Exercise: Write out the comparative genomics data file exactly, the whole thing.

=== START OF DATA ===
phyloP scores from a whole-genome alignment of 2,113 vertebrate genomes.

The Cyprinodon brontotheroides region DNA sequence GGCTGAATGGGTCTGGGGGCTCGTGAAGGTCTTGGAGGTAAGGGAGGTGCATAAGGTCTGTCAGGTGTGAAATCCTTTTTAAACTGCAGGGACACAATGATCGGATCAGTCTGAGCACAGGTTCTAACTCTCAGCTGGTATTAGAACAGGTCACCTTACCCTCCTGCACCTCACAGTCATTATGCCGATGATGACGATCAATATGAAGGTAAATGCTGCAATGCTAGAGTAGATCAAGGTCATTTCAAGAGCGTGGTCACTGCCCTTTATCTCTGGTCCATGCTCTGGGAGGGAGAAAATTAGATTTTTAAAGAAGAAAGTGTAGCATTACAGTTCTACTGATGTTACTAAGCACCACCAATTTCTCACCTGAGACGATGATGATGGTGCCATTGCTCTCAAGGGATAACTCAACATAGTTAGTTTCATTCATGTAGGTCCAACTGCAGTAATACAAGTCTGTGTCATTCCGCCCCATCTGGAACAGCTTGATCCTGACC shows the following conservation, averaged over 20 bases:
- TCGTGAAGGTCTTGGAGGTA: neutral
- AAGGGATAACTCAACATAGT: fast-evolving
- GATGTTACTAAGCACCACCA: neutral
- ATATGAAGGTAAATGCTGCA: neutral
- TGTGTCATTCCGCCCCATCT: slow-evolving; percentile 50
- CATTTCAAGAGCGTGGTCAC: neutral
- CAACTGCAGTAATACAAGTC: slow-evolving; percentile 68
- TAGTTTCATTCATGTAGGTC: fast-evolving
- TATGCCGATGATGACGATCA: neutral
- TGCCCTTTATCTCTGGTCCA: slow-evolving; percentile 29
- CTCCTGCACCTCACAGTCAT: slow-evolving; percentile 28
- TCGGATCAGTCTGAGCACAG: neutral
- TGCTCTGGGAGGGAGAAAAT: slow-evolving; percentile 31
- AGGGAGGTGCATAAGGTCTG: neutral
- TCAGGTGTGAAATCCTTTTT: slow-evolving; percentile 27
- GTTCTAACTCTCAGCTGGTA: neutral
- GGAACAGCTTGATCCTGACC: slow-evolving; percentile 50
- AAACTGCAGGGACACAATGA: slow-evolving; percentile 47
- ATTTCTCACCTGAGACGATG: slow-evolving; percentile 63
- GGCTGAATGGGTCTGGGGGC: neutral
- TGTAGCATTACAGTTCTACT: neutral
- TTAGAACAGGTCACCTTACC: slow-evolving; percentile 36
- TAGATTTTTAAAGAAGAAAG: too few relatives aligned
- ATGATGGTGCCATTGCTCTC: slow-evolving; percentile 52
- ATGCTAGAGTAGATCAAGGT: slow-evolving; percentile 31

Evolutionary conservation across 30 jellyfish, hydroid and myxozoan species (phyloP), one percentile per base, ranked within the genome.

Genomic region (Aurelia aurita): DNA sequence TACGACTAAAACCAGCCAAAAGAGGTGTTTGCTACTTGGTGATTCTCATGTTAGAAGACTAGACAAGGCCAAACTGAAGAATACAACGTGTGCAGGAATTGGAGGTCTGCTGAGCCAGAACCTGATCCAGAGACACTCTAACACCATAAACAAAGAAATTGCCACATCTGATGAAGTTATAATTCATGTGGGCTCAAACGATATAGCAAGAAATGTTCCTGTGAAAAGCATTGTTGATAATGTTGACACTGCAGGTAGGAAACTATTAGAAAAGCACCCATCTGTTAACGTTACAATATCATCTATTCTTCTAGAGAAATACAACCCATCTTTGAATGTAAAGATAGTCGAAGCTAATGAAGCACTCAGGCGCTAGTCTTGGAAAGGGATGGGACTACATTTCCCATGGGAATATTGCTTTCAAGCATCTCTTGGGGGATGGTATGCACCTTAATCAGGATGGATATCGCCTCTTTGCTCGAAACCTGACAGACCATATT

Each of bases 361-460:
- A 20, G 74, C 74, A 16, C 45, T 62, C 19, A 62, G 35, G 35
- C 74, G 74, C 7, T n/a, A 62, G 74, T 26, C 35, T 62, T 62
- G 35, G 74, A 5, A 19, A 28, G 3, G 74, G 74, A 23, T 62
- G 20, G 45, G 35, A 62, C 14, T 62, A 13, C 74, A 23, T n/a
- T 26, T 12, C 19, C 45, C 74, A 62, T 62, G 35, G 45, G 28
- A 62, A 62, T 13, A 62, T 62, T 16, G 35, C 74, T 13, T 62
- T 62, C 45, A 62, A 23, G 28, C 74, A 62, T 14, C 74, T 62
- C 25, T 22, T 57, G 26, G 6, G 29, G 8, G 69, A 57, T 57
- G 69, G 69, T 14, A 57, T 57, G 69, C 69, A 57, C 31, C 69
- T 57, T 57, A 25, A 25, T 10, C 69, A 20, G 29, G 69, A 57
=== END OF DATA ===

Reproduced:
phyloP scores from a whole-genome alignment of 2,113 vertebrate genomes.

The Cyprinodon brontotheroides region DNA sequence GGCTGAATGGGTCTGGGGGCTCGTGAAGGTCTTGGAGGTAAGGGAGGTGCATAAGGTCTGTCAGGTGTGAAATCCTTTTTAAACTGCAGGGACACAATGATCGGATCAGTCTGAGCACAGGTTCTAACTCTCAGCTGGTATTAGAACAGGTCACCTTACCCTCCTGCACCTCACAGTCATTATGCCGATGATGACGATCAATATGAAGGTAAATGCTGCAATGCTAGAGTAGATCAAGGTCATTTCAAGAGCGTGGTCACTGCCCTTTATCTCTGGTCCATGCTCTGGGAGGGAGAAAATTAGATTTTTAAAGAAGAAAGTGTAGCATTACAGTTCTACTGATGTTACTAAGCACCACCAATTTCTCACCTGAGACGATGATGATGGTGCCATTGCTCTCAAGGGATAACTCAACATAGTTAGTTTCATTCATGTAGGTCCAACTGCAGTAATACAAGTCTGTGTCATTCCGCCCCATCTGGAACAGCTTGATCCTGACC shows the following conservation, averaged over 20 bases:
- TCGTGAAGGTCTTGGAGGTA: neutral
- AAGGGATAACTCAACATAGT: fast-evolving
- GATGTTACTAAGCACCACCA: neutral
- ATATGAAGGTAAATGCTGCA: neutral
- TGTGTCATTCCGCCCCATCT: slow-evolving; percentile 50
- CATTTCAAGAGCGTGGTCAC: neutral
- CAACTGCAGTAATACAAGTC: slow-evolving; percentile 68
- TAGTTTCATTCATGTAGGTC: fast-evolving
- TATGCCGATGATGACGATCA: neutral
- TGCCCTTTATCTCTGGTCCA: slow-evolving; percentile 29
- CTCCTGCACCTCACAGTCAT: slow-evolving; percentile 28
- TCGGATCAGTCTGAGCACAG: neutral
- TGCTCTGGGAGGGAGAAAAT: slow-evolving; percentile 31
- AGGGAGGTGCATAAGGTCTG: neutral
- TCAGGTGTGAAATCCTTTTT: slow-evolving; percentile 27
- GTTCTAACTCTCAGCTGGTA: neutral
- GGAACAGCTTGATCCTGACC: slow-evolving; percentile 50
- AAACTGCAGGGACACAATGA: slow-evolving; percentile 47
- ATTTCTCACCTGAGACGATG: slow-evolving; percentile 63
- GGCTGAATGGGTCTGGGGGC: neutral
- TGTAGCATTACAGTTCTACT: neutral
- TTAGAACAGGTCACCTTACC: slow-evolving; percentile 36
- TAGATTTTTAAAGAAGAAAG: too few relatives aligned
- ATGATGGTGCCATTGCTCTC: slow-evolving; percentile 52
- ATGCTAGAGTAGATCAAGGT: slow-evolving; percentile 31

Evolutionary conservation across 30 jellyfish, hydroid and myxozoan species (phyloP), one percentile per base, ranked within the genome.

Genomic region (Aurelia aurita): DNA sequence TACGACTAAAACCAGCCAAAAGAGGTGTTTGCTACTTGGTGATTCTCATGTTAGAAGACTAGACAAGGCCAAACTGAAGAATACAACGTGTGCAGGAATTGGAGGTCTGCTGAGCCAGAACCTGATCCAGAGACACTCTAACACCATAAACAAAGAAATTGCCACATCTGATGAAGTTATAATTCATGTGGGCTCAAACGATATAGCAAGAAATGTTCCTGTGAAAAGCATTGTTGATAATGTTGACACTGCAGGTAGGAAACTATTAGAAAAGCACCCATCTGTTAACGTTACAATATCATCTATTCTTCTAGAGAAATACAACCCATCTTTGAATGTAAAGATAGTCGAAGCTAATGAAGCACTCAGGCGCTAGTCTTGGAAAGGGATGGGACTACATTTCCCATGGGAATATTGCTTTCAAGCATCTCTTGGGGGATGGTATGCACCTTAATCAGGATGGATATCGCCTCTTTGCTCGAAACCTGACAGACCATATT

Each of bases 361-460:
- A 20, G 74, C 74, A 16, C 45, T 62, C 19, A 62, G 35, G 35
- C 74, G 74, C 7, T n/a, A 62, G 74, T 26, C 35, T 62, T 62
- G 35, G 74, A 5, A 19, A 28, G 3, G 74, G 74, A 23, T 62
- G 20, G 45, G 35, A 62, C 14, T 62, A 13, C 74, A 23, T n/a
- T 26, T 12, C 19, C 45, C 74, A 62, T 62, G 35, G 45, G 28
- A 62, A 62, T 13, A 62, T 62, T 16, G 35, C 74, T 13, T 62
- T 62, C 45, A 62, A 23, G 28, C 74, A 62, T 14, C 74, T 62
- C 25, T 22, T 57, G 26, G 6, G 29, G 8, G 69, A 57, T 57
- G 69, G 69, T 14, A 57, T 57, G 69, C 69, A 57, C 31, C 69
- T 57, T 57, A 25, A 25, T 10, C 69, A 20, G 29, G 69, A 57